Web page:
1. The question for determination in this case is-Is a sale or a mortgage by a father of joint family property binding upon a son’s share if there is no antecedent debt due by the father, i.e., no debt prior to the mortgage or sale.
2. In Sami Ayyangar v. Ponnammal (1897) I.L.R. 21 M. 28, it was held that in order to justify a sale or a mortgage by a father so as to bind his son’s share of the property, there must be in fact an antecedent debt. In the judgment in that case it was pointed out that as regards the liability of the son’s share for the debt of the father as a mere money claim there could be no question in a case where the mortgage was for consideration and was not illegal or immoral; but it was held, following the rule which had been previously acted upon by this Court, that the son’s share was not bound by the sale or mortgage unless there was an antecedent debt.
3. In Chidambara Mudaliar v. Koothaperumal (1908) I.L.R. 27 M. 326, it was held that as regards the effect on the son’s share there was no distinction in principle between a mortgage given for an antecedent debt and a mortgage given for a debt then incurred. That case was a case of mortgage and not of sale, but the language of the judgment indicates that the Court was of opinion that in the case of sales and mortgages alike the same principle was applicable. The question for us really is-Was the case, Sami Ayyangar v. Ponnammal (1897) I.L.R. 21 M. 28 rightly decided? We are of opinion that it was. The question appears to us to be governed by authorities which are binding upon this Court. In Suraj Bunsi Koer v. Sheo Persad Singh and Ors. (1879) I.L.R. 5 C. 148, the Privy Council in discussing Muddun Thakoor v. Kantoo Lall (1876) I.L.R. 1 A. 333, observed that that case was an authority for the proposition that “where joint ancestral property has passed out of the joint family, either under a conveyance executed by a father in consideration of an antecedent debt, or in order to raise money to pay off an antecedent debt, or under a sale in execution of a decree for the father’s debt, his sons, by reason of their duty to pay their father’s debts, cannot recover that property, unless they show that the debts were contracted for immoral purposes and that the purchasers had notice that they were so contracted.” In a later Privy Council case we find the phrase “antecedent debt” adopted by Lord Hobhouse. In delivering the judgment of the Privy Council in Nanomi Babuasin v. Modun Mohun (1885) I.L.R. 13 C. 21 Lord Hobhouse observes: “Destructive as it may be of the principle of independent co-parcenary rights in the sons, the decisions have, for some time, established the principle that the sons cannot set up their rights against their father’s alienation for an antecedent debt, or against his creditor’s remedies for their debts if not tainted with immorality.” In Bhagbut Pershad Sing v. Girja Koer (1888) I.L.R. 15 C. 717., and others, the debt was in fact antecedent in the sense that it existed prior to the sale. Sir Barnes Peacock in delivering the judgment of the Privy Council, cites the passage in the judgment delivered by Lord Hobhouse referred to above. In the Privy Council case of Mahabir Pershad v. Moheswar Nath Sahai (1889) I.L.R. 17 C. 584 the debt was, in fact, antecedent to the sale. It seems to us that it is impossible to adopt the view taken in Chidambara Mudaliar v. Koothaperumal (1903) I.L.R. 27 M. 326, although, on principle, we might be disposed to do so, without ignoring, or placing a forced and unnatural meaning on the word ‘antecedent’ as used in the judgments of the Privy Council in the cases referred to, and we do not think we are warranted in so doing.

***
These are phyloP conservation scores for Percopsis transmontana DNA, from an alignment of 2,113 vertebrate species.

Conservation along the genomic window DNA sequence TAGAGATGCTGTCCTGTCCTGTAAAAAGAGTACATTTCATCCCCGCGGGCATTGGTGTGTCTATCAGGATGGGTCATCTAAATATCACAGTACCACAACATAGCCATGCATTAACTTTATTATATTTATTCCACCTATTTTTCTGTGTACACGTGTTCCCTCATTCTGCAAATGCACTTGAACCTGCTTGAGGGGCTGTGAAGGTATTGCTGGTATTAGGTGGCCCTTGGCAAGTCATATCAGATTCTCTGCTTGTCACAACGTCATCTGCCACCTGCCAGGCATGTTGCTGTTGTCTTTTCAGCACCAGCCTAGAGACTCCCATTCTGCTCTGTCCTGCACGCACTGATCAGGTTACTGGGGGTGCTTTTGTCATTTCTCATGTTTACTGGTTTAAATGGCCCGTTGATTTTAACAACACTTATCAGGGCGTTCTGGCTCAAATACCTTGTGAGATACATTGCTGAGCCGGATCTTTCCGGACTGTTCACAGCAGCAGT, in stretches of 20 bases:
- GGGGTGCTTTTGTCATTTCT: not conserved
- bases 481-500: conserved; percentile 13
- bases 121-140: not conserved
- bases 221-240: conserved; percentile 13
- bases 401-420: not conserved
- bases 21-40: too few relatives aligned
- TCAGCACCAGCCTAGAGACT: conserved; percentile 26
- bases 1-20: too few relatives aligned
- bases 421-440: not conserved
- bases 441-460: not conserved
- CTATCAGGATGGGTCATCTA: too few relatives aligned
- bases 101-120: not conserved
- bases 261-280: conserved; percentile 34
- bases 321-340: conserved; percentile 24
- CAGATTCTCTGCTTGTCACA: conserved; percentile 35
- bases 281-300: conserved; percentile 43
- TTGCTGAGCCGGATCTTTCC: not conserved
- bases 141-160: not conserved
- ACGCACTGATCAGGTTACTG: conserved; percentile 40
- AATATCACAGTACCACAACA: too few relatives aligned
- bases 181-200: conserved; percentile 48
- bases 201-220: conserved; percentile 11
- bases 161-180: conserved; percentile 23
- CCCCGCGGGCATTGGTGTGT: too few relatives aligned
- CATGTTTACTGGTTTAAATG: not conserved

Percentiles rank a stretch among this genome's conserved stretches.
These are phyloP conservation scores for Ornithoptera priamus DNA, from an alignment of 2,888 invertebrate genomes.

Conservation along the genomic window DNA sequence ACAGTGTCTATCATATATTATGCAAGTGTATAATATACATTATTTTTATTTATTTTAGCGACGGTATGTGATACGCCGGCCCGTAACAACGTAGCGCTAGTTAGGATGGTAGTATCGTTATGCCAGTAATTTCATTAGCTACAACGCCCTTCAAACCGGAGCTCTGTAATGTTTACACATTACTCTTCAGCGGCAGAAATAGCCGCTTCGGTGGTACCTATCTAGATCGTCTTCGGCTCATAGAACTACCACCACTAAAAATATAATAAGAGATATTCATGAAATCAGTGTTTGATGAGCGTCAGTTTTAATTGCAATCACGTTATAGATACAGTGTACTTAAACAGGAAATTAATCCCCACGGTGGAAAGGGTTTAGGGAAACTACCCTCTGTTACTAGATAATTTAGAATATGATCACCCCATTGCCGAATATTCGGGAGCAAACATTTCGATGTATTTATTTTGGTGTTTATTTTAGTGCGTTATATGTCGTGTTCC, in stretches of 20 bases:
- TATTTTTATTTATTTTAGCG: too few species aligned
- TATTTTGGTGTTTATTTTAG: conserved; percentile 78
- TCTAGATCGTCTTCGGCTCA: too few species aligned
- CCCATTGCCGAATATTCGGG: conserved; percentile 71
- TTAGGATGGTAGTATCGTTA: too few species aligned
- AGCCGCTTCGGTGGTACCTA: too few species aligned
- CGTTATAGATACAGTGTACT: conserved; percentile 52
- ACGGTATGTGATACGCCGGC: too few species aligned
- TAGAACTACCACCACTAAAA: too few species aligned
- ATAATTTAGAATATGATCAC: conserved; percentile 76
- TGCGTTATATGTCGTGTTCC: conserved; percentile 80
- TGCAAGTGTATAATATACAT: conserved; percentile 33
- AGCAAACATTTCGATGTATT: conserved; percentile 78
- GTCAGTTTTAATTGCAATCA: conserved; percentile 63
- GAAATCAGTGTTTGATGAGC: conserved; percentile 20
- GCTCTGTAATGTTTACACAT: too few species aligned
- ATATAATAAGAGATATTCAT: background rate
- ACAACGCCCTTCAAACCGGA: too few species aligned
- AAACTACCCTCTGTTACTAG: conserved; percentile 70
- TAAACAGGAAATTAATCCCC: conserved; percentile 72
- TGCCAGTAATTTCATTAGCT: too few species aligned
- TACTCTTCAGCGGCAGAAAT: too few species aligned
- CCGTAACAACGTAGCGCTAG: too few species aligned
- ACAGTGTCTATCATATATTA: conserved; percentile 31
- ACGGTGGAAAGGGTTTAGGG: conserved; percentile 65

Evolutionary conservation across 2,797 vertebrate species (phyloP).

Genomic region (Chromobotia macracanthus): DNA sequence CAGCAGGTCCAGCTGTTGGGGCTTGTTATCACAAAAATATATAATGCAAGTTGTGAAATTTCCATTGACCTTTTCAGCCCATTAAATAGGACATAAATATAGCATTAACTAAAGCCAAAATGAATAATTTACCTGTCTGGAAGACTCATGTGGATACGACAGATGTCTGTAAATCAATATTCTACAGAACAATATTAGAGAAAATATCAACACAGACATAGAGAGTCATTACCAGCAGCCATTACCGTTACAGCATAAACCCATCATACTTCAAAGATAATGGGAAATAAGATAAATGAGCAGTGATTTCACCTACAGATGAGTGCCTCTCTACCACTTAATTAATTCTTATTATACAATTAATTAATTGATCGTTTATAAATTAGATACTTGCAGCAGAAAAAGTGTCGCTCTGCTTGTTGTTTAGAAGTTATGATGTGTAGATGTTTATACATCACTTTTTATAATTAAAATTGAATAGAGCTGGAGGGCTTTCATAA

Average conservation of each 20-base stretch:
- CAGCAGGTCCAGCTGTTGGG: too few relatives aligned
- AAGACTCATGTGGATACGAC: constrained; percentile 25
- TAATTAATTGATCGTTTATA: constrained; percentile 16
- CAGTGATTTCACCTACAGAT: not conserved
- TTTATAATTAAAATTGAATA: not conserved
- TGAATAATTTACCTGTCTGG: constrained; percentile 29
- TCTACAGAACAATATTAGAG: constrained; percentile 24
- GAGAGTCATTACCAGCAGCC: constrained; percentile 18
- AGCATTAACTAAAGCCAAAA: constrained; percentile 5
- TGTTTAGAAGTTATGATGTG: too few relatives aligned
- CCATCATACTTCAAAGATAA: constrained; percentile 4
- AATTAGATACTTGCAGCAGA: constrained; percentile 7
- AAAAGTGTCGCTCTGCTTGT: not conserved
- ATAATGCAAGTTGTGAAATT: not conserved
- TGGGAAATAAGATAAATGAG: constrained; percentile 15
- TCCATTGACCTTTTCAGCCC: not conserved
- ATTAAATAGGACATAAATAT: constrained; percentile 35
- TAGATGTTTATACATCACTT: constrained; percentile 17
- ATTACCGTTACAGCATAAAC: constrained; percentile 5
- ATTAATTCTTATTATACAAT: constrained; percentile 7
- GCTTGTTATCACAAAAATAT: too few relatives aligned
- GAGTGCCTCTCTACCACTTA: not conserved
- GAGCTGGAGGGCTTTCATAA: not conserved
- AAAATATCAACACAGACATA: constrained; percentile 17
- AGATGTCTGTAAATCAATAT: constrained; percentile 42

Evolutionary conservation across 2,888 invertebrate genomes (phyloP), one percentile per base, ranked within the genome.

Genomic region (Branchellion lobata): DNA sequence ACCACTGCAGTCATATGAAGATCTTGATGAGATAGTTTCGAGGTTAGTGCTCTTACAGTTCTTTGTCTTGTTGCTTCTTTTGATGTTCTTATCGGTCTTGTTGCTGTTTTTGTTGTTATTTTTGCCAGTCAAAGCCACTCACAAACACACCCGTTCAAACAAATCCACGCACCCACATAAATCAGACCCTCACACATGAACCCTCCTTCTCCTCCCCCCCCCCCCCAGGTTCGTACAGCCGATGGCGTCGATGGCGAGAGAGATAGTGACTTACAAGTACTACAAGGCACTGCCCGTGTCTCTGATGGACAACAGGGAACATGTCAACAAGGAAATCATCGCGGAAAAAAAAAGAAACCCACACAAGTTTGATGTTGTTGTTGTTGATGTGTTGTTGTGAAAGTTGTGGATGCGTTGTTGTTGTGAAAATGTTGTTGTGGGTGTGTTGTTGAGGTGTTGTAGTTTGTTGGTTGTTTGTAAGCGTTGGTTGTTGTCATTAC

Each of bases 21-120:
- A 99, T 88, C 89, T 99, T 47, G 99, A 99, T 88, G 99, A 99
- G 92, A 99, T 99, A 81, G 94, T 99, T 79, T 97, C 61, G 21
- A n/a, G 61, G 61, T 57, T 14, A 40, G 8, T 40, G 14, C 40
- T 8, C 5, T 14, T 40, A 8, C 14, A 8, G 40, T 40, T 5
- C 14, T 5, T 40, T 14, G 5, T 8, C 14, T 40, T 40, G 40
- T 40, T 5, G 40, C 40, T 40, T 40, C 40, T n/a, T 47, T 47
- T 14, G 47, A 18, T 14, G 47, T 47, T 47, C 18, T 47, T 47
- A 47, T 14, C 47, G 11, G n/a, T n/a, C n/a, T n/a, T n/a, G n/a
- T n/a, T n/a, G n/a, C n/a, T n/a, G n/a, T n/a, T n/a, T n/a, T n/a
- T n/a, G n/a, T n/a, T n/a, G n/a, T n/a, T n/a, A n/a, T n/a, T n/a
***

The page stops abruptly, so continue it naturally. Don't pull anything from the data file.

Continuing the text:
4. So far as the decisions of the other High Courts in this country are concerned, there are, no doubt, decisions to the effect that a mortgage may be binding on the son’s share even when the debt is the debt created by the mortgage transaction itself. The decisions proceed upon the ground that in such a case the debt is an antecedent debt within the meaning of the Privy Council rulings. This was the ground of the decision in Khalilul Rahman v. Gobind Pershad (1895) I.L.R. 23 C. 328, in which the Calcutta High Court followed a Full Bench decision of that Court (see Luchman Doss v. Giridhur Chowdhry (1880) I.L.R. 5 C. 855). In the Bombay case, Chintaman Rao v. Kashinath (1889) I.L.R. 14 B. 320, the judgment proceeded upon the same ground. In the Allahabad case, Debi Dat v. Jadu Rai (1902) I.L.R. 24 A. 459, the Allahabad High Court held without discussing the rulings of the Privy Council, that the sons could only dispute the validity of a mortgage by the father (and by ‘validity’ the learned judges meant the binding effect as regards the sons’ shares) either on the ground that the debt was never incurred or was no longer in existence, or that it was tainted with immorality.
5. As regards this High Court the view taken in the cases of Ghinnayya v. Perumal (1889) I.L.R. 13 M. 51 and of Sami Ayyangar v. Ponnammal (1897) I.L.R. 21 M. 28 and in an unreported decision of Muthusami Aiyar and Best, JJ. L.P.A. No. 12 of 1893 was that when the debt was incurred at the time of the sale or mortgage, it was not an antecedent debt within the meaning of those words as used in the judgment of the Privy Council in Suraj Bunsi Koer v. Sheo Pershad (1897) I.L.R. 5 C. 148. As regards the question of sale there does not appear to be any decision either of the Privy Councilor of the Courts of this country that a sale is binding on the son’s shares when the debt was not antecedent in the sense that it existed prior to, and independently of, the sale.
6. We are of opinion that the answer to the question referred to us must be in the affirmative.